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User Interview Techniques: Guidelines for Obtaining Better Results

By Michael Hawley

Interviewing skills are the core of user research, but how do you know if you are a good interviewer? Are you getting the most from your time with research participants? Are you asking the right questions in the right way? You want to be unbiased, but how can you be sure?

In their recently published book Moderating Usability Tests, Dumas and Loring outline a number of best practices for usability test interviews. Even with all of their experience, though, they find that no interview session is ever perfect, and there is always room to improve technique.

What We Did
Our organization took this suggestion to heart. Our goal was to give members of our experience design team a framework and systematic approach for improving interview technique. We developed the interviewing guidelines worksheet that follows this article.

The worksheet started as a collection of tips and guidelines that is a combination of best practices published in literature resources and observations from our years of conducting user research. Originally, it was an unstructured document that we would periodically add to and ask the team to reference when they had the opportunity. Then we converted the document to a structured worksheet that we could use as a coaching and improvement tool.

The worksheet is now a condensed, one-page sheet that includes guidelines and examples organized into four key sections. The first section, Welcoming, lists several key elements to set proper expectations and minimize the participant‘s hesitation or nervousness. The Questioning section includes a series of guidelines for asking unbiased, productive questions, along with examples of good or bad questions. Within the Interacting section, we list guidelines and suggestions for appropriate communication with participants outside the wording of specific questions. The worksheet concludes with guidelines for maximizing the Closing of the interview. While there are other elements that may come into play in certain situations, we decided to keep the list to a manageable number.

How It Works
If we have the opportunity for a note taker to be present during the interview, that person will refer to the worksheet, document the code for a particular guideline, and add a short comment whenever the interviewer deviates from the guideline. If we don’t have a note taker present during the interview, we strongly encourage interviewers to videotape their sessions and then use the sheet to evaluate their own technique. In either case, the worksheet helps interviewers see patterns in their interviewing style and identify opportunities for improvement. There is no quantitative score at the end of a review—we are not looking to give the interviewer a grade. Rather, we are trying to provide a mechanism for constructive feedback and a forum for discussing potential improvements.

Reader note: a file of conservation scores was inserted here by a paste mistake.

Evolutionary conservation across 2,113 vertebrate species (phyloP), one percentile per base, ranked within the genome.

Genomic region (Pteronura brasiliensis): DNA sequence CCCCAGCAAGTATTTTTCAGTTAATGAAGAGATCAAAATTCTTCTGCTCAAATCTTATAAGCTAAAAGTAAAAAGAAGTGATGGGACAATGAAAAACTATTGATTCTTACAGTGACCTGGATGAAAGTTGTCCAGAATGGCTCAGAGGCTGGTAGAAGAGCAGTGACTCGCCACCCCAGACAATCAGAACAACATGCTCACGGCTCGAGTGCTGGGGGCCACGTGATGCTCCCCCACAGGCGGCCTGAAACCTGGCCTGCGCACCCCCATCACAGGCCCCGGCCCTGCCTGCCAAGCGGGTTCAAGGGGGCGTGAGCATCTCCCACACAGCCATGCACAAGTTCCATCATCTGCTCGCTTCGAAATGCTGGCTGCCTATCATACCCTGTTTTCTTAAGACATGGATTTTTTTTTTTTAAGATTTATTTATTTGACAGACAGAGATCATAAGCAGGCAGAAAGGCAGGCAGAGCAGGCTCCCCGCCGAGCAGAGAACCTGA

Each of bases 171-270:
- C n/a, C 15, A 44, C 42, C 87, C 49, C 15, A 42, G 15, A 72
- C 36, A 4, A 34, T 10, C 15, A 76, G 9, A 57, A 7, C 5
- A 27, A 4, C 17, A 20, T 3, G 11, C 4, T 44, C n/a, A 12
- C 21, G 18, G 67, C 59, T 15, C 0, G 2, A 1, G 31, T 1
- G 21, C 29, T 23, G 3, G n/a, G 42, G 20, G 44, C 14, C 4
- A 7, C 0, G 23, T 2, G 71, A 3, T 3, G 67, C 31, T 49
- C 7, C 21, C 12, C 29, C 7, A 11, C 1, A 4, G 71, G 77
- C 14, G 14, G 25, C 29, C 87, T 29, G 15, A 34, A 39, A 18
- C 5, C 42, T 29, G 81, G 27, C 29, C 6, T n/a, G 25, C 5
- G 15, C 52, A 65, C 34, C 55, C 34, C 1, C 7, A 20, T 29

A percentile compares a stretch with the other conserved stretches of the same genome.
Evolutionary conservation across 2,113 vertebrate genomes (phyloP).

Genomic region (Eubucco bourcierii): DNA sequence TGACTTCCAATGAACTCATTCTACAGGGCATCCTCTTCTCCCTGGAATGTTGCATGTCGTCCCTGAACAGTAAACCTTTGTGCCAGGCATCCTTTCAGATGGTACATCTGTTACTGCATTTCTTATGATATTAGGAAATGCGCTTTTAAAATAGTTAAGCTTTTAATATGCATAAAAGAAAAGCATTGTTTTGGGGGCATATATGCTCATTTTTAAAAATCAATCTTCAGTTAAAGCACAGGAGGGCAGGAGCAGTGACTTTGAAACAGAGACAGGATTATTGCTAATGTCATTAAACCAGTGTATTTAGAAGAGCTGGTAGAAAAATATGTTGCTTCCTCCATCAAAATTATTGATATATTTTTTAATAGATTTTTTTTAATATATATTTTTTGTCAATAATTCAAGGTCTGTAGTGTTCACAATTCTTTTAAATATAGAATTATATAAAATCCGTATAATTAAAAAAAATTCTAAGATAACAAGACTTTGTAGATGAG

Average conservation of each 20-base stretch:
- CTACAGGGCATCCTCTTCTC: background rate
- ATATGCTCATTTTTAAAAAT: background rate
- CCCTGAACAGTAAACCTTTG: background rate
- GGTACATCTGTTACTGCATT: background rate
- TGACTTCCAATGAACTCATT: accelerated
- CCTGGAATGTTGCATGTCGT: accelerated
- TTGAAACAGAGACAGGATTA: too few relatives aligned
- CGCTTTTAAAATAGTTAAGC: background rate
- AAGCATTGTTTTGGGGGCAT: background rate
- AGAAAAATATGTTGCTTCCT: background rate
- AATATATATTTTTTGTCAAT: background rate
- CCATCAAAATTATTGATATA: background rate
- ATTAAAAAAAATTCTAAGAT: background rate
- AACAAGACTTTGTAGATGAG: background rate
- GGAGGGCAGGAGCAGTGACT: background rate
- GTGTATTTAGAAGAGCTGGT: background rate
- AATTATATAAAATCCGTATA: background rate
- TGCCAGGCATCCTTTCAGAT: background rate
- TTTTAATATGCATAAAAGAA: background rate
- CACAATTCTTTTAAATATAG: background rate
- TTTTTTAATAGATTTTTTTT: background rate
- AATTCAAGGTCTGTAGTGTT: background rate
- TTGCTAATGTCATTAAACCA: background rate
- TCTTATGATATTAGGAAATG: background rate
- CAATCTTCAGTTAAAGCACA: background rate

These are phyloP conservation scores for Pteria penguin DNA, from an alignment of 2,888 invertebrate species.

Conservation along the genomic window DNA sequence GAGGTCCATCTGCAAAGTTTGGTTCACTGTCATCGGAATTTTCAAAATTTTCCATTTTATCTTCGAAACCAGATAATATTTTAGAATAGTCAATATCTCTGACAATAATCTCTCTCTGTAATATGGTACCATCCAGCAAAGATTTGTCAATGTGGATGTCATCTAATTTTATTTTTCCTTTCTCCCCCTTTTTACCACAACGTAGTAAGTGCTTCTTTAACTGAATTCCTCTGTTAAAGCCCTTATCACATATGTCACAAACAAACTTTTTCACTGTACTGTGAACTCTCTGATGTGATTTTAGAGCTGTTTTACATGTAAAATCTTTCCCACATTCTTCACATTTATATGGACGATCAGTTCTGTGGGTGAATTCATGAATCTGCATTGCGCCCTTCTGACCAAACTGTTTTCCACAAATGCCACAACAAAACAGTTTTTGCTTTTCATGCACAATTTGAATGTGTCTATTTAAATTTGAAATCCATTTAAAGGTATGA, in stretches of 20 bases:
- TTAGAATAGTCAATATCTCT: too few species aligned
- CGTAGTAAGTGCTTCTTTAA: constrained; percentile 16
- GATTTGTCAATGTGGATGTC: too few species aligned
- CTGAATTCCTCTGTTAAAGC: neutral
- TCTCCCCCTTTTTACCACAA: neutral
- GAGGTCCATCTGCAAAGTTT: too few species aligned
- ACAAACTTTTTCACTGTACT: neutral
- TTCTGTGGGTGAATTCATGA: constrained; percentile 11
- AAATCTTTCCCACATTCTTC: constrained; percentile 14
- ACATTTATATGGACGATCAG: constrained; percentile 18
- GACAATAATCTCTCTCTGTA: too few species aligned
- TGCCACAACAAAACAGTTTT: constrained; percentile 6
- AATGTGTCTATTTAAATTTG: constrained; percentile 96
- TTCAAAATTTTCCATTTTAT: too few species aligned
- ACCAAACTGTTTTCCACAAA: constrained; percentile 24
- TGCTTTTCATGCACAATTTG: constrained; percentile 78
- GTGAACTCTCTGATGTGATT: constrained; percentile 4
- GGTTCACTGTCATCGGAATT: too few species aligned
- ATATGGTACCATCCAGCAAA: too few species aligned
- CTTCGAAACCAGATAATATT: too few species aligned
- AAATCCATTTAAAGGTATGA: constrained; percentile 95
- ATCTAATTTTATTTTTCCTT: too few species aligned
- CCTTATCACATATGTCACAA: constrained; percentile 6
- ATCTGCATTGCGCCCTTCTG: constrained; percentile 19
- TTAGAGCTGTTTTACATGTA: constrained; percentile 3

Conclusion
By developing an interview technique review worksheet, our team emphasized continual improvement and provided an easy way for team members to evaluate a user research interview session. As with our interview technique, we will continue to improve the worksheet and our process for review. While we may never reach it, we will continue to pursue the “perfect” user research interview.UX

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As director of Mad*Pow’s user experience department, Michael Hawley brings deep expertise in user experience research and usability design to Mad*Pow clients, providing tremendous customer value. Prior to joining Mad*Pow, Mike served as usability project manager for Staples, Inc. in Framingham, Mass. He led the projects for customer-facing materials including e-commerce and websites, marketing communications, and print materials. Before Staples, Mike worked at Bentley College Design and Usability Center as a usability research consultant. He was responsible for planning, executing, and analyzing the user experience for corporate clients. Mike also served as the lead designer and developer for an online webcast application with Avitage in Wellesley, Mass. He received a M.S. in Human Factors in Information Design from Bentley College McCallum Graduate School of Business in Waltham, Mass. and has more than thirteen years of usability experience.

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This article was originally printed in User Experience Magazine, Volume 8, Issue 3, 2009.
http://www.usabilityprofessionals.org/upa_publications/past_issues/2009-3.html.

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